Three Key Forces for Sustainability

Our world is in the midst of a transformation that will forever change many of our living, working and financial practices. We are facing unprecedented economic realities. Companies have already cut costs in the usual way. The workforce has been slashed along with budgets for travel, equipment and training. Struggling business units have been divested or closed. Now it’s time for something new. Forward-thinking organizations are finding opportunities for innovation, expansion and market leadership by integrating sustainability into their strategies and practices. They are finding benefits in places that they haven’t looked before.

In addition to the shifting economic challenges, there are two other growing forces requiring a different business model. They are environmental and social issues and stakeholder pressure.

Social and environmental factors are constraining business operations and are threatening the state of our planet. The toll on our environment is tremendous. We face global warming, water shortages, species extinction, toxic chemical exposure and more as we continue to pollute the earth and strip it of its natural resources. Environmental issues can wreak havoc on a company’s reputation, market position and bottom line. In addition, nearly half of the world’s population is living on less than $2 a day. Those at the “base of the pyramid” are considered by many progressive organizations to be a market ripe for innovation and new business models, while at the same time helping many to move out of poverty. Intel and Microsoft have emerging market divisions focusing on this economic segment.

The third force is that multiple stakeholders are exerting pressure on organizations and communities to operate more responsibly. People are far more educated and aware of the environmental and social impact on our world. Since 1990, more than 100,000 new citizen groups have appeared on the internet. With blogs, wikis and networking sites like Facebook and YouTube, everyone can be a journalist. Research can be done quickly and easily, and the information can be controversial and contradictory. Consumers are seeking products that are made in a sustainable way and are more interested in how companies treat their employees and participate in communities they do business in. Non-Government Organizations (NGOs) are avid activists for change. Regulatory agencies are getting pressured by constituents, and are in turn implementing regulations for business to treat people and the earth responsibly. Employees don’t want to be associated with irresponsible organizations and will vote with their feet while investors are increasingly voting with their money when they view an organization’s track record on corporate social responsibility.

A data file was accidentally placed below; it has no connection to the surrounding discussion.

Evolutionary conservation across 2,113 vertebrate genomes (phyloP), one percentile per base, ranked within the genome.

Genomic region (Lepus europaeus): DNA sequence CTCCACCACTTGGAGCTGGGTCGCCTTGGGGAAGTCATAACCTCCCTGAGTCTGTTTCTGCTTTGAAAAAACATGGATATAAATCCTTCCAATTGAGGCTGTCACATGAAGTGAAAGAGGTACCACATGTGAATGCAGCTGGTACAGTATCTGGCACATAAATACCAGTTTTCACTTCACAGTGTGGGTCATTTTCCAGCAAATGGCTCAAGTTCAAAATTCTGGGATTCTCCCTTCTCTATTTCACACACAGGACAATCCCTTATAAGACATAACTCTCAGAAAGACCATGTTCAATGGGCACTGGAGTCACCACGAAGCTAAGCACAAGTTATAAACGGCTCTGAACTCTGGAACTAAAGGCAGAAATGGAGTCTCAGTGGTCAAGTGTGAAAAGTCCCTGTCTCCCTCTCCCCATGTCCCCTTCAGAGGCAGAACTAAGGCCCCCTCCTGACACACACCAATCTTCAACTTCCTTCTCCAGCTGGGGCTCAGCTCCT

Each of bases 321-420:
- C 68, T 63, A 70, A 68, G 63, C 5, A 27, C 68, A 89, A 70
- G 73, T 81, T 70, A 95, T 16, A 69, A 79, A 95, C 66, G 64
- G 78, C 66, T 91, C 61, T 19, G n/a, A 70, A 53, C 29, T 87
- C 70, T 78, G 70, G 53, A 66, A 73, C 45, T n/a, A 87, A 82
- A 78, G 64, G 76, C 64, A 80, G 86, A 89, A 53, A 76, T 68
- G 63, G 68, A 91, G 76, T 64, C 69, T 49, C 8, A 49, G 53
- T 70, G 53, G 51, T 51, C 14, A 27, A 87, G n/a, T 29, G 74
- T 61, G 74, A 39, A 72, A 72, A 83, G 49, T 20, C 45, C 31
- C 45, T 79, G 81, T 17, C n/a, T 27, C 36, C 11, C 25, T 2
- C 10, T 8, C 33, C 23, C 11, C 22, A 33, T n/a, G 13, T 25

So, not only are societies, the environment and stakeholders demanding this, but it can actually be incredibly good for business to adopt more sustainable practices. In the words of Peter Drucker “Every single social and global issue of our day is a business opportunity in disguise.” What opportunities exist for your organization?

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